It is not just the American economy that is bankrupt, but the profession of economics as well. It is partly the interaction of these two that has led to the collapse of the American economy and the huge economic hole we find ourselves in.
Paul Krugman provides a devastating critique of his own profession in the Sept. 6 New York Times Magazine , in an essay entitled “How Did Economists Get it So Wrong?” Krugman, a Princeton economist, New York Times columnist and Nobel prize winner, believes that
American economics, as a field “got in trouble because economists were seduced by the vision of a perfect, frictionless market system.”The profession was blind to the possibility of catastrophic failures in a market economy, he asserts.
In a June lecture at the London School of Economics, Krugman argued that most
macroeconomics of the past 30 years was “spectacularly useless at best, and positively harmful at worst.”
Others besides Krugman are dissecting the economics field, and finding serious problems with it. Britain’s influential Economist magazine had a cover story (7/18) on “Modern Economic Theory: Where it Went wrong—and how the crisis is changing it.” They quote the LSE’s Willem Buiter saying that a training in modern macroeconomics was “a severe handicap” at the onset of the financial crisis. The main problem was that in many macroeconomic models, insolvencies simply cannot occur.
So much for those models.
The problem of economics is even worse, I think, because the discipline has been so intolerant of dissenting views. Modern economic theory is as much an ideology as anything else, with a faith in the market that ignores both reality and those who challenge the dominant paradigm. As the New York Times put it in a story last March:
“For years, economists who have challenged free market theory have been the Rodney Dangerfields of the profession. Often ignored or belittled because they questioned the orthodoxy, they say, they have been shut out of many economics departments and the most prestigious economics journals. They got no respect.”I saw this firsthand at my university a decade ago, when we were attempting to create a department of economics within the college of liberal arts and sciences. I was on the search committee to hire an economics professor to begin building that program. But it soon became clear that there was a basic inconsistency between the goals of the liberal arts curriculum—free inquiry, critical thinking, competing ideas—and that of the economics profession. The candidates we considered most interesting , with provocative ideas and wide-ranging interests, were largely outcasts in their own discipline, which favored narrow specialties, and strict adherence to the free market ideology. “They got no respect” from the economics discipline, so didn’t have the necessary credentials, and couldn’t be hired. Eventually, the university gave up on trying to create an economics department in the liberal arts college.
Not only is the narrow ideology of modern American economics inconsistent with the traditions of critical thinking, it has proved totally incompetent at predicting the crisis, or figuring out how to get out of it. There are a few exceptions, like Paul Krugman, Yale’s Robert Schiller, and Columbia’s Joseph Stiglitz—all Nobel laureates—and some economics writers like the New York Times’ David Leonhardt. But until now, most of them have been voices in the wilderness, trying unsuccessfully to point out the problems of mounting debt, growing inequality, and neglect of economic and social infrastructure.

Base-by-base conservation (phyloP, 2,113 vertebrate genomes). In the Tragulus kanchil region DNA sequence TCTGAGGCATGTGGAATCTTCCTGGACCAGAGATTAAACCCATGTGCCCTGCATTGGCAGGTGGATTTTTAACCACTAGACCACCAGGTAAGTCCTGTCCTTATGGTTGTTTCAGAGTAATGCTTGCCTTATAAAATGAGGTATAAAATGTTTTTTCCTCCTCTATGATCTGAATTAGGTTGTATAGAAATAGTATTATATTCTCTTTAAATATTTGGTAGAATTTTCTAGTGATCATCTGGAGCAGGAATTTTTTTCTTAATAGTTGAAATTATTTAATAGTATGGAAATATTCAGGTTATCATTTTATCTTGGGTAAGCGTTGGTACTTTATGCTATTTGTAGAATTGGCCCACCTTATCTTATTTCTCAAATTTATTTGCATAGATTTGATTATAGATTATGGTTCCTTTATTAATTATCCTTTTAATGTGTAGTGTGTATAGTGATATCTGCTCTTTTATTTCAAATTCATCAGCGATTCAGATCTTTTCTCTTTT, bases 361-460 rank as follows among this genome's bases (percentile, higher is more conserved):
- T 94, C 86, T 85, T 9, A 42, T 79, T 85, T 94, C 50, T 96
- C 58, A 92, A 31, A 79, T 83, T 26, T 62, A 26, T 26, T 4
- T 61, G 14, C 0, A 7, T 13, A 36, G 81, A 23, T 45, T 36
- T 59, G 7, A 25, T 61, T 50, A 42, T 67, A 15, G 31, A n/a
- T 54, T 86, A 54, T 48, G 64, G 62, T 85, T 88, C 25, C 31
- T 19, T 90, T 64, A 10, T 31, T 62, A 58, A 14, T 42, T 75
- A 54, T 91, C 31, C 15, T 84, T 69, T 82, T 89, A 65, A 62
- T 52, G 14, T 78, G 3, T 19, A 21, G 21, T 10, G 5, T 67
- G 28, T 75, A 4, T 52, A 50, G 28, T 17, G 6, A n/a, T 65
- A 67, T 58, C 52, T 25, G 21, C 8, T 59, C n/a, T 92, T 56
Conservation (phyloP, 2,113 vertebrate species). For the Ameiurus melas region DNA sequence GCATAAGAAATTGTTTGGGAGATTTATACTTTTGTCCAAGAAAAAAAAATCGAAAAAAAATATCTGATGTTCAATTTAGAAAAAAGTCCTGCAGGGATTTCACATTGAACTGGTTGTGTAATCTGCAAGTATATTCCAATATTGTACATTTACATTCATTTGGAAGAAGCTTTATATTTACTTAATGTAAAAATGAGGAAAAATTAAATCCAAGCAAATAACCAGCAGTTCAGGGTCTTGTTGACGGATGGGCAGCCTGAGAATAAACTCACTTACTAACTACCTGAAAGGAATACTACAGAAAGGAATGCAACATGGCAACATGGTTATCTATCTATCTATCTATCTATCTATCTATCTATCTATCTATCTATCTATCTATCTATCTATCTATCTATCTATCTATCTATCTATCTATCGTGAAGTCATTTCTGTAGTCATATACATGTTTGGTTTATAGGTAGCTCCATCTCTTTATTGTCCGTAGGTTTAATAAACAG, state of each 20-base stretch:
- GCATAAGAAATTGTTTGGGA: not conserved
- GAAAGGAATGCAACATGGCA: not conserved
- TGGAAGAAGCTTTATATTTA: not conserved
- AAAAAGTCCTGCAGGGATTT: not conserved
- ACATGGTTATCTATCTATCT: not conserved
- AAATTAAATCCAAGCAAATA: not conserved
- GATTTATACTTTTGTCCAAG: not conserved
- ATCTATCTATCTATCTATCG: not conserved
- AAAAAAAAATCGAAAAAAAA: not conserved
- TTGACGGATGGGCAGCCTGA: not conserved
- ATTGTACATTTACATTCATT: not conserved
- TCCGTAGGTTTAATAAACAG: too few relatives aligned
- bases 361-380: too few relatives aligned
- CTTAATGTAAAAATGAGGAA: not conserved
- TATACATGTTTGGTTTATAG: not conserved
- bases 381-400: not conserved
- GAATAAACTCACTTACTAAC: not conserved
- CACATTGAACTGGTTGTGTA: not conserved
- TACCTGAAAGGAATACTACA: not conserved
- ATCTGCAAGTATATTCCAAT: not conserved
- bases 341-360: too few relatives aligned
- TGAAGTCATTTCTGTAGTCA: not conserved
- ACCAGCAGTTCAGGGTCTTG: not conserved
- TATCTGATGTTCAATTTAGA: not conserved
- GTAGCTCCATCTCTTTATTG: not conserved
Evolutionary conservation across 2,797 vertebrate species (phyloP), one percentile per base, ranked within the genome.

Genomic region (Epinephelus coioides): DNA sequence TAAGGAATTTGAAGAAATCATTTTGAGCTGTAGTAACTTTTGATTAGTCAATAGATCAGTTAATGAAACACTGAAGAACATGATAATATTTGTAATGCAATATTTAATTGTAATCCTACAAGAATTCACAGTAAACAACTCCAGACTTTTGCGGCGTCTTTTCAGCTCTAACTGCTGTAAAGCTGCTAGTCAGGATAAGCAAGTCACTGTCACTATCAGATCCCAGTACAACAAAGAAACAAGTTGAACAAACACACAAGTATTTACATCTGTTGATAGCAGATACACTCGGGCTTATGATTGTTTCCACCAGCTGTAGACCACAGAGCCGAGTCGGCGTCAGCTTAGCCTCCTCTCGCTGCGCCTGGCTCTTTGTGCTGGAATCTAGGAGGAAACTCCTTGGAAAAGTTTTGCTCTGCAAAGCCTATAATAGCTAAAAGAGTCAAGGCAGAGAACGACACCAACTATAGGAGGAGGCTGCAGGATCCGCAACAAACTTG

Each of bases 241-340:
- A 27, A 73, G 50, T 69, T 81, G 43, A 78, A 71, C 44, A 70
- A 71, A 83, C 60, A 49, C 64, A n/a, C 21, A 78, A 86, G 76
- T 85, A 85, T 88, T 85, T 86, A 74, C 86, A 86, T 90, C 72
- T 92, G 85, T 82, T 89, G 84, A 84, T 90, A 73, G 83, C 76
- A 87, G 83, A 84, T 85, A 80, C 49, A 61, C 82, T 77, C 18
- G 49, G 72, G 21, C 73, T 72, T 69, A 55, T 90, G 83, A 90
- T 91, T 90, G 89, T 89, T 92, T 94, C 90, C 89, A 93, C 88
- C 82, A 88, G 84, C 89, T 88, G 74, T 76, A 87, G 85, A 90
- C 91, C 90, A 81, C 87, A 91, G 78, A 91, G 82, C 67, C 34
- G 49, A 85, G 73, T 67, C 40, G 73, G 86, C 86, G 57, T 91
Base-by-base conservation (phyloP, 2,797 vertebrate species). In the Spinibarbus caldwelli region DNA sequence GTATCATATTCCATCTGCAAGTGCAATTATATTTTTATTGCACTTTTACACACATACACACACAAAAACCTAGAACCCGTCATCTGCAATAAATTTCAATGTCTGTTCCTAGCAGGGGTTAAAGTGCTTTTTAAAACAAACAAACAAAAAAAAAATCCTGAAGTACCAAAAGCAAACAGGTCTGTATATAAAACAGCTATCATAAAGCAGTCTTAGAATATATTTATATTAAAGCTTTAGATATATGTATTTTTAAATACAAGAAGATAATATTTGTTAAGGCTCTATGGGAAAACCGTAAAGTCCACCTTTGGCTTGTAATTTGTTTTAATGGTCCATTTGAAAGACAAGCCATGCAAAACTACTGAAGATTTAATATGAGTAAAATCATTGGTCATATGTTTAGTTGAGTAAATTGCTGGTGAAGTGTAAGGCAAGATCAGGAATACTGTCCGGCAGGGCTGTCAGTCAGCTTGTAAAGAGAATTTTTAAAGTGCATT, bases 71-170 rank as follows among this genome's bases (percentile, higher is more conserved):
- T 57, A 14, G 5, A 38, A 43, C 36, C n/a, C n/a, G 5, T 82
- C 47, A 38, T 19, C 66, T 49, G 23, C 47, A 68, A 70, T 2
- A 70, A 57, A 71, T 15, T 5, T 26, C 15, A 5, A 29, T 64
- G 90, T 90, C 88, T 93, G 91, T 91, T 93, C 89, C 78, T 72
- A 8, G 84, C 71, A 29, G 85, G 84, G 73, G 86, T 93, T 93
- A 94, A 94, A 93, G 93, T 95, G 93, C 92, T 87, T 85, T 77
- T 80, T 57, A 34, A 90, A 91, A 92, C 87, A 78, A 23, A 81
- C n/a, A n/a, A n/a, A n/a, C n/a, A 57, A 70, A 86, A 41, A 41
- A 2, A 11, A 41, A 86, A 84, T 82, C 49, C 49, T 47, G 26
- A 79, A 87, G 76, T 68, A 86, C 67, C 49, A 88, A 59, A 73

President Obama , I believe, recognizes the problems and is trying to remedy them, but he is caught in a vise between huge accumulated needs of the U.S.—for example in health care and education—and the unprecedented level of government and consumer debt.
From an outsider’s perspective—that of a non-economist—it seems to me that the problem is pretty obvious and simple, and the solution is equally obvious and simple, but horribly painful. The problem is that for a generation, American government and citizens have both been living well beyond their means, borrowing to pay for the plethora of consumer goods most of us enjoy. But in the meantime, we have neglected the poor, the schools, the health care system, infrastructure, the environment, and most of the rest of the world. We have lots of goodies, but the society is ailing, and we have passed the buck to the next generation.
The painful solution is that Americans will have to spend and consume less, pay more in taxes, and be prepared for a long-term contraction in the economy. There is evidence of this already, with people finally beginning to save, and to practice “consumer thrift.” But more saving and less spending simply contributes to a contraction of the economy. Banks, retailers, the service and entertainment industry have all depended on people borrowing to spend. As this changes, all these industries will decline, and the economy will decline.
Most American economists, including those with the President, are predicting an imminent end to the recession, and a relatively quick economic recovery. So far, virtually all such predictions have proved overly optimistic and wrong. I think those predictions are based on flawed economic models, and do not account for the depths of the hole we have dug ourselves into. We are in for a very long slog.
While I agree with President Obama and Professor Krugman on most things, I disagree with them that the solution is more spending, by government and consumers, to prime the economy. What we need now is belt-tightening, and a return to a more modest standard of living—perhaps comparable to what we had in the 1970s. This will entail a continuing and severe contraction of the U.S. economy, to return to equilibrium. In the long run, though, it will be best for both the U.S. and the rest of the world.
But you won’t hear this from many economists